Thousands of people are protesting across the country in reaction to Trump’s ouster of Attorney General Jeff Sessions. Led by MoveOn, progressive groups are mobilizing in fear that with Sessions’ departure, the President is now taking control of Special Counsel Robert Mueller’s ongoing investigation into his campaign’s murky ties to Russia.
Photo via: @portlandresists
“If Trump is above the law, then so are the rest of us. From here on out, the only legitimacy is in the streets.”
Under the banner “No One Is Above the Law,” large crowds have appeared in dozens of cities, united less by a single political vision than outrage at Trump’s latest abuse of power and disregard for political norms. A loose coalition, self-styled as the “Resistance,” hopes to curb his autocratic instincts, check his legal impunity, and return the US to the normal routines of democratic governance.
It may be encouraging to see thousands take to the streets against such a vile politician, but there are reasons to be wary of a protest movement that sets its sights on restoring law and order. It’s true that democracy is under siege today, but is it really our task as revolutionaries to shore up the state?
Resistance in Name Only
The Resistance has always been a strange one, made up of good-hearted liberals (who would have been content had Hillary won) and a handful of earnest, if misguided, leftists. It should be said they have also allied with a smaller number of conservatives and libertarians, whose disagreement with Trump is mostly a matter of temperament rather than policy. Certainly they have also attracted more than a fair share of self-interested types, from the pathologically self-promoting Michael Avenatti to the many Democrats who promised to hold Trump accountable only so long as it guaranteed their own reelection. Every movement has its contradictions, so the Resistance might be forgiven this incoherence.
What is more worrying is the extent to which the Resistance articulates its political demands in terms of rightful democratic process and norms. According to this logic, Trump’s crude approach to governance, and not the fact that we are governed at all, is what is inexcusable. What is outrageous about his policies is their unilateral character – changes suddenly decreed from the Oval Office, or just via Twitter – rather than their obviously malign intent. And therefore what is desperately needed is a citizen’s movement to impeach the president, as is manifesting in the streets tonight, and not a moment of rebellious overthrow.
Today in America we can say the people do want the fall of the regime – but only provided that the next regime is more stable, more coherent, more in line with what we have come to expect from our leaders.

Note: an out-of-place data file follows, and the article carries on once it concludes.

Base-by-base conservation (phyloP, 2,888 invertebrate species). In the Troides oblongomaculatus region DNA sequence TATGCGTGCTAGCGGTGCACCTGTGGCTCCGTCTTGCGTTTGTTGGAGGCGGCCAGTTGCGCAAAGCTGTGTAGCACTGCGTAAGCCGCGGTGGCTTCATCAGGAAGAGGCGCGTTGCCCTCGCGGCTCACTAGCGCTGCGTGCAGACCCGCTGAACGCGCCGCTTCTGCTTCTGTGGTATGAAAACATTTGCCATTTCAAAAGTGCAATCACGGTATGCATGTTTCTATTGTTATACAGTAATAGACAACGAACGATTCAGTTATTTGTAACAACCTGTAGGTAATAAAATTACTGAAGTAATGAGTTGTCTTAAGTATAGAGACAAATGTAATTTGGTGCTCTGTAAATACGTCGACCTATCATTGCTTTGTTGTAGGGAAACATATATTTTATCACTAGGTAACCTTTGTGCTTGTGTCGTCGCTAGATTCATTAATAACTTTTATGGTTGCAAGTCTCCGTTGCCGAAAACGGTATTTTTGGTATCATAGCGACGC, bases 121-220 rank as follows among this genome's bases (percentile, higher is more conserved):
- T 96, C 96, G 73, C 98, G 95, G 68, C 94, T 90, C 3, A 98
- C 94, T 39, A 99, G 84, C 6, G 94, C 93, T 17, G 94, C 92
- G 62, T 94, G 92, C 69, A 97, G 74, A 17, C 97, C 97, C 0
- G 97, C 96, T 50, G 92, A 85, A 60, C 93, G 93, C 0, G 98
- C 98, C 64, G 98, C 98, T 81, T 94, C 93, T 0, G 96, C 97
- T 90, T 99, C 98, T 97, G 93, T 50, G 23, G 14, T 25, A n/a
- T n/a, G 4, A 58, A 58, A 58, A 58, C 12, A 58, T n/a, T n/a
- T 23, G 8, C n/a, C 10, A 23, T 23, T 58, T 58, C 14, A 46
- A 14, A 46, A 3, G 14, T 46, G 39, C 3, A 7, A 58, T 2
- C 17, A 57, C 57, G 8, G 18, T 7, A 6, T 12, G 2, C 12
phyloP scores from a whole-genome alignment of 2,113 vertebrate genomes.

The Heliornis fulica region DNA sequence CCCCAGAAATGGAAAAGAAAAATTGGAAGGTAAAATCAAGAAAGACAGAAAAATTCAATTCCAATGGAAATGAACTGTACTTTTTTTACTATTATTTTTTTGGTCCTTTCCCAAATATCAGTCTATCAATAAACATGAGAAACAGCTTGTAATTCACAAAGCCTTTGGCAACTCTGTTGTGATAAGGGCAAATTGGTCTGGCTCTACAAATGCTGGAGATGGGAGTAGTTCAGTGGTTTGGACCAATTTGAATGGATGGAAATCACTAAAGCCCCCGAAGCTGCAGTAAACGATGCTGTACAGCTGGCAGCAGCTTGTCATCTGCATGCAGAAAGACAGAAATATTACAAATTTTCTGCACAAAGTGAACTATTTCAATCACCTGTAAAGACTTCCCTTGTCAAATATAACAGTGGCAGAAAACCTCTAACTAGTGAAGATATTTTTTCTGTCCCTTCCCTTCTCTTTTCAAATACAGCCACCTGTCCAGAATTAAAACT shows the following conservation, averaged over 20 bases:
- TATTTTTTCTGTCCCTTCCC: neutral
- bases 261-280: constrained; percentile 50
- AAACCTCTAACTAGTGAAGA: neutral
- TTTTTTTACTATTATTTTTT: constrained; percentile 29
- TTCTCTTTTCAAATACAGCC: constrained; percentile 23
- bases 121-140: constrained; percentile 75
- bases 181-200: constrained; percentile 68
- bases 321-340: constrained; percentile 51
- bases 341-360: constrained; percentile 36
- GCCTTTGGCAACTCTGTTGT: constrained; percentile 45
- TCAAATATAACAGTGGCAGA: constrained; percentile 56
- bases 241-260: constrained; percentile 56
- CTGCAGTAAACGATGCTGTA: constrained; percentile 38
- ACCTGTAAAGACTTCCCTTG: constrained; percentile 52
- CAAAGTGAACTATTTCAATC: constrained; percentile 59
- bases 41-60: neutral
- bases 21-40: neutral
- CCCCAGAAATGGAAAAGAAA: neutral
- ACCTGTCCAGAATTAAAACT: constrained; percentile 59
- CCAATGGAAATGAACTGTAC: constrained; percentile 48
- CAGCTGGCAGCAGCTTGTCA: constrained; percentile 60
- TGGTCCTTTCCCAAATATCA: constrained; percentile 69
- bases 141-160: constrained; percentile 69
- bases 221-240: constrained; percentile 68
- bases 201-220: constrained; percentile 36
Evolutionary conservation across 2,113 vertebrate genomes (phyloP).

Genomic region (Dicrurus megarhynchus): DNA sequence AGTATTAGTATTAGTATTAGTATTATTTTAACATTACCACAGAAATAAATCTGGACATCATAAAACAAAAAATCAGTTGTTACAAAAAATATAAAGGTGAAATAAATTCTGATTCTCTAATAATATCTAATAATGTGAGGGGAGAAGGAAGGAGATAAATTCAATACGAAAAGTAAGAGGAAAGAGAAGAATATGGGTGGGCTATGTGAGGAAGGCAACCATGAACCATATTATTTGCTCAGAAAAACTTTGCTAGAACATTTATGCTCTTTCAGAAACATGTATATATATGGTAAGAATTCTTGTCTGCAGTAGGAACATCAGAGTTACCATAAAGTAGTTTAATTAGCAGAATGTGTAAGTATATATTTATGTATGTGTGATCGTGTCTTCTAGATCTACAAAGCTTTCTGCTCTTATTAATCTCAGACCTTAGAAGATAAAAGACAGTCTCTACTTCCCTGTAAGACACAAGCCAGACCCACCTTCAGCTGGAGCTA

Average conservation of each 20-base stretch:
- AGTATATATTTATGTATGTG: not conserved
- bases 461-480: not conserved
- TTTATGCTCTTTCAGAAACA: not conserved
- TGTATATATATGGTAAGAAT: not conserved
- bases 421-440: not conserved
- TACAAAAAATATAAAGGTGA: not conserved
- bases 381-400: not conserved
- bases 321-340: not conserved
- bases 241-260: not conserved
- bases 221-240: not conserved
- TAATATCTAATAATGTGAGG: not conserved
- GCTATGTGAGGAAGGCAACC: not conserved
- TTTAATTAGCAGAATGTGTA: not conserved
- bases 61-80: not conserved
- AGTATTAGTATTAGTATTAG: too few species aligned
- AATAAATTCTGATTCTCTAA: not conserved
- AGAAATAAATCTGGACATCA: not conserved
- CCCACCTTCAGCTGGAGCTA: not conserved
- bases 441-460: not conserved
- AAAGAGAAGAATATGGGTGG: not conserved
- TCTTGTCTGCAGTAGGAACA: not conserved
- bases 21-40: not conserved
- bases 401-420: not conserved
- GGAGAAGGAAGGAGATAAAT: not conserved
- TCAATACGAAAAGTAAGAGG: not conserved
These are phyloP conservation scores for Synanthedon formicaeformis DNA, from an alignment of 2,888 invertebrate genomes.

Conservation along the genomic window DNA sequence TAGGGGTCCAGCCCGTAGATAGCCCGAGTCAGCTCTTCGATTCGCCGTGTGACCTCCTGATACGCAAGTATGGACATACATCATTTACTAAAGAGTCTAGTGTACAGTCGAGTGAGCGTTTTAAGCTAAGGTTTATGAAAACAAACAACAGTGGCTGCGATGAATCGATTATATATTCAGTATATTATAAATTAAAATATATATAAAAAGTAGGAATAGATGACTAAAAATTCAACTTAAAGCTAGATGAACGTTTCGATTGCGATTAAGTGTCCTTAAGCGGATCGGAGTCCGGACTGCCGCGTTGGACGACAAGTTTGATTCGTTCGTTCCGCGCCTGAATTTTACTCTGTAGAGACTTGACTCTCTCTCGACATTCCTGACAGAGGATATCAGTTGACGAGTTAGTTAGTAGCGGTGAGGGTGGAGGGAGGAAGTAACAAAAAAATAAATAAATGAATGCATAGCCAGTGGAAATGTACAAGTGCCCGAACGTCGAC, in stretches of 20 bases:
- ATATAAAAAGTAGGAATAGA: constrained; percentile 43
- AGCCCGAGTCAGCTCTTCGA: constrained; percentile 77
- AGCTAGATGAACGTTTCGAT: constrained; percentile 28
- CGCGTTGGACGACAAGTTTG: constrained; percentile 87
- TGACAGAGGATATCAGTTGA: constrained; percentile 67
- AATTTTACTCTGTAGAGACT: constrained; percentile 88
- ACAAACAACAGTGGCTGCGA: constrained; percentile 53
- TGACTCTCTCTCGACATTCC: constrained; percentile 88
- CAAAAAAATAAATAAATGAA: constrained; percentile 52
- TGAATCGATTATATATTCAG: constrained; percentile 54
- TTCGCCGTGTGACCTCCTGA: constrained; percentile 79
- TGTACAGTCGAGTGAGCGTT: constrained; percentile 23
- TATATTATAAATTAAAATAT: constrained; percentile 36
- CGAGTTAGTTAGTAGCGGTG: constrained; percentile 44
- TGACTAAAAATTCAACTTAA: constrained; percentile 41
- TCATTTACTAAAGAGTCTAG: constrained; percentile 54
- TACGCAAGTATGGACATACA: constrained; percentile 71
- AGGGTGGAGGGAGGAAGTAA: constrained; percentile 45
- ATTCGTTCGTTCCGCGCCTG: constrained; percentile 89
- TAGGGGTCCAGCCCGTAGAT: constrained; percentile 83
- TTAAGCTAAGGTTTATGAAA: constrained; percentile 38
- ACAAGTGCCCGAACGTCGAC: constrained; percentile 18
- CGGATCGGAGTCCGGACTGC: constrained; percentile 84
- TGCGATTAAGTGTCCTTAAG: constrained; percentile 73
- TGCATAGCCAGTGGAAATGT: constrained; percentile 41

The Resistance, dedicated exclusively to an anti-Trump agenda, has as its endpoint only a kind of restoration: to return to the state its right to the frictionless governance of our everyday affairs, to bring the nation back to legitimate rule by way of popular protest.
A Crisis of Legitimacy
After all, one way to understand these two years of Trump’s presidency has been a slow-rolling crisis of the legitimacy of democratic institutions.
The Supreme Court, once considered the last bastion of judicial neutrality, abolished its own credibility with the recent confirmation of Brett Kavanaugh. In recent years, law enforcement – from the epidemic of police murders nationwide, to the layers of intrigue within the mismanaged and schizophrenic FBI, to the sheer maliciousness of the much-reviled ICE – has lost any shred of credibility in upholding “public safety.”
Basic electoral integrity is likewise in question, from shadowy social media operations to disappearing voter registrations, from the possibility of hacked voting machines to racist legacies of gerrymandering and voter suppression. The question extends even to Trump’s legitimacy as president, given the apparent scope of foreign influence operations and his own possible complicity in whatever nefarious schemes Mueller is investigating.
Meanwhile, to jeers of ridicule from Left and Right, the media strives for a ridiculous notion of balance in their polite profiles of fascists and their diligent coverage of an infantile president.
Clearly, democratic governance seems to have recently misfired in remarkable fashion. Amid endless scandals, diversions, and conspiracies, it’s becoming increasingly difficult for anyone to maintain that this system of governance is still somehow legitimate.
The Meaning of Loyalty